Thoughts, essays, and writings on Liberty. Written by the heirs of Patrick Henry.

““The real damage is done by those millions who want to ’survive.’ The honest men who just want to be left in peace. Those who don’t want their little lives disturbed by anything bigger than themselves. Those with no sides and no causes. Those who won’t take measure of their own strength, for fear of antagonizing their own weakness. Those who don’t like to make waves or enemies. Those for whom freedom, honour, truth, and principles are only literature. Those who live small, mate small, die small. It’s the reductionist approach to life: if you keep it small, you’ll keep it under control. If you don’t make any noise, the bogeyman won’t find you. But it’s all an illusion, because they die too, those people who roll up their spirits into tiny little balls so as to be safe. Safe?! From what? Life is always on the edge of death; narrow streets lead to the same place as wide avenues, and a little candle burns itself out just like a flaming torch does. I choose my own way to burn.””     Sophie Scholl

March 29, 2009

I like this definition of sin; what are your thoughts?

by Stephen Gordon

“Sin lies only in hurting others unnecessarily. All other ‘sins’ are invented nonsense.” –Heinlein

I’ll argue that this applies to politics, as well.


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4 Comments

  1. “Sin” is a religious term, not a political one. In religious terms, sin has been described as “missing the mark”. For example, in most religions adultery is a sin, so even if the participants are willful, they have sinned because they have missed the mark of a faithful relationship.

    The above-mentioned example of adultery is not a crime, but I as a Christian would call it a sin. The sin is against God, and against a spouse, but there is no punishable crime committed. Any punishment for the wrong therefore should be from God and the wronged spouse, never from the state or other entity.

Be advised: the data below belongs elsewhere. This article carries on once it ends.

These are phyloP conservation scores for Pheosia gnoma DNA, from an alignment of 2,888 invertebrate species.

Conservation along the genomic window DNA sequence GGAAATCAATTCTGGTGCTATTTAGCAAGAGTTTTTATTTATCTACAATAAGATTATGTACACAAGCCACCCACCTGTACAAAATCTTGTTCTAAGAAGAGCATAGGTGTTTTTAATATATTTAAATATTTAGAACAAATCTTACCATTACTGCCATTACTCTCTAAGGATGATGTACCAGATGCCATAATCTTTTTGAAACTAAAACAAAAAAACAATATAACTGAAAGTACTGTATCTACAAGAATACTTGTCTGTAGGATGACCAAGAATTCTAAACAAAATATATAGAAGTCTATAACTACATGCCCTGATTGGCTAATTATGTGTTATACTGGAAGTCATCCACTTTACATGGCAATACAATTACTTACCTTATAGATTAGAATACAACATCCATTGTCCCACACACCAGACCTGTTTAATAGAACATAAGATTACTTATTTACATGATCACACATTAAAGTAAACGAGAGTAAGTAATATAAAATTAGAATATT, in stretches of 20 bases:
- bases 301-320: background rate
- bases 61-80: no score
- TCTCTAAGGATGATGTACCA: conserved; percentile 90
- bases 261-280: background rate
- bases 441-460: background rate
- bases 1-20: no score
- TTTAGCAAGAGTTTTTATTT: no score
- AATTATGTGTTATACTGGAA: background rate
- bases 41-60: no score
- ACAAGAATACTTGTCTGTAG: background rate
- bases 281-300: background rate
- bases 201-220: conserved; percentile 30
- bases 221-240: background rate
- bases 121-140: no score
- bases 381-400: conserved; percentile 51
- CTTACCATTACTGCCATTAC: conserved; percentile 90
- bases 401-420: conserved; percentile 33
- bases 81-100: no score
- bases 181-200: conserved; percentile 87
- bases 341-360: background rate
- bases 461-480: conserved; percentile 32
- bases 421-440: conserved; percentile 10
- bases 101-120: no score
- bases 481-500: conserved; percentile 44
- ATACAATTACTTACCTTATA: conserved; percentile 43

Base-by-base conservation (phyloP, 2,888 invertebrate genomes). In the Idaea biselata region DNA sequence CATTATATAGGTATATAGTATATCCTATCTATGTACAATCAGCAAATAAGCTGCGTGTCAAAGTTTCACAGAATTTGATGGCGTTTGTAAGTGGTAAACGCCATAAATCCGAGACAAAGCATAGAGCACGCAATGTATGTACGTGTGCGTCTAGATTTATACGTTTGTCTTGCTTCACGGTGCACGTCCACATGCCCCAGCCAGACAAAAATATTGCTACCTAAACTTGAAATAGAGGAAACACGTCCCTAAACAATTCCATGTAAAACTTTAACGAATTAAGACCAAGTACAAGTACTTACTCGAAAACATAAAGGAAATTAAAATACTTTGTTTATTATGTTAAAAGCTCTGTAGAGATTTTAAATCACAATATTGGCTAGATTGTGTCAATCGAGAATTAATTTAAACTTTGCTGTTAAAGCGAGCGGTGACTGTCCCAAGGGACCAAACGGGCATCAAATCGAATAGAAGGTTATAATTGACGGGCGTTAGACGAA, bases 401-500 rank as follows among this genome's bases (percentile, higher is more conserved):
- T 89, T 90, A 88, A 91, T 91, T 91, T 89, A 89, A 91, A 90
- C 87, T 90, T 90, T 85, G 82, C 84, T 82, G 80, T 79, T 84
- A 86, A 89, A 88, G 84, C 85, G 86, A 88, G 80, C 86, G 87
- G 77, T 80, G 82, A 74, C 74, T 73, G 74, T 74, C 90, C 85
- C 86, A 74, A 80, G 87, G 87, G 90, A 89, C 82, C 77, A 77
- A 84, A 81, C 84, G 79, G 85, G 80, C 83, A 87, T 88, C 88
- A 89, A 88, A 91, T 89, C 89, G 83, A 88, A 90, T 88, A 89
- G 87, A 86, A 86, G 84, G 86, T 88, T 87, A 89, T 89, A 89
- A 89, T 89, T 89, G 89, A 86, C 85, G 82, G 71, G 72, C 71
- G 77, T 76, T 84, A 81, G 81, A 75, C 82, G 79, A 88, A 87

The political term would be “crime”, rather than sin. Most sins are not crimes. The ones, such as murder, which harm other people against their will are both crimes and sins.

    Take his quote and substitute the word “crime” for “sin”, and it is largely true.

    Comment by Greg — March 30, 2009 @ 2:36 am
  2. I’ll second Greg’s comment but add that if marriage is a contract, and that contract stipulates fidelity, and infidelity can be proved, then legal recourse might be appropriate. The crime would be breach of contract.

    Comment by Eric W — March 30, 2009 @ 3:17 am
  3. Eric, you nailed it insofar as marital infidelity goes. The legal remedy would be to void the contract. Breach of contract, however, is not a crime, or even a tort. No punishment can be administered or punitive damages awarded. All that can be done by a law court is make the parties whole and void the contract.

    I like Heinlein’s definition of sin. I would add a definition of “original sin” taken from Heinlein’s definition of sin. Original sin is man’s inability to perfectly adhere to Heinlein’s definition. It doesn’t mean we’re automatically damned from birth or anything so unfair as that. It just means that, since it’s an imperfect world, we need law courts, police, and military forces.

    Comment by Keith — March 30, 2009 @ 6:04 am
  4. [...] Stephen Gordon added an interesting post on The Liberty Papers »Blog Archive » I like this definition of sin …Here’s a small excerptI like this definition of sin; what are your thoughts? by Stephen Gordon. “Sin lies only in hurting others unnecessarily. All other ’sins’ are invented nonsense.” –Heinlein. I’ll argue that this applies to politics, as well. … [...]

    Pingback by Topics about Stephen-smith » The Liberty Papers »Blog Archive » I like this definition of sin … — April 18, 2009 @ 8:20 am

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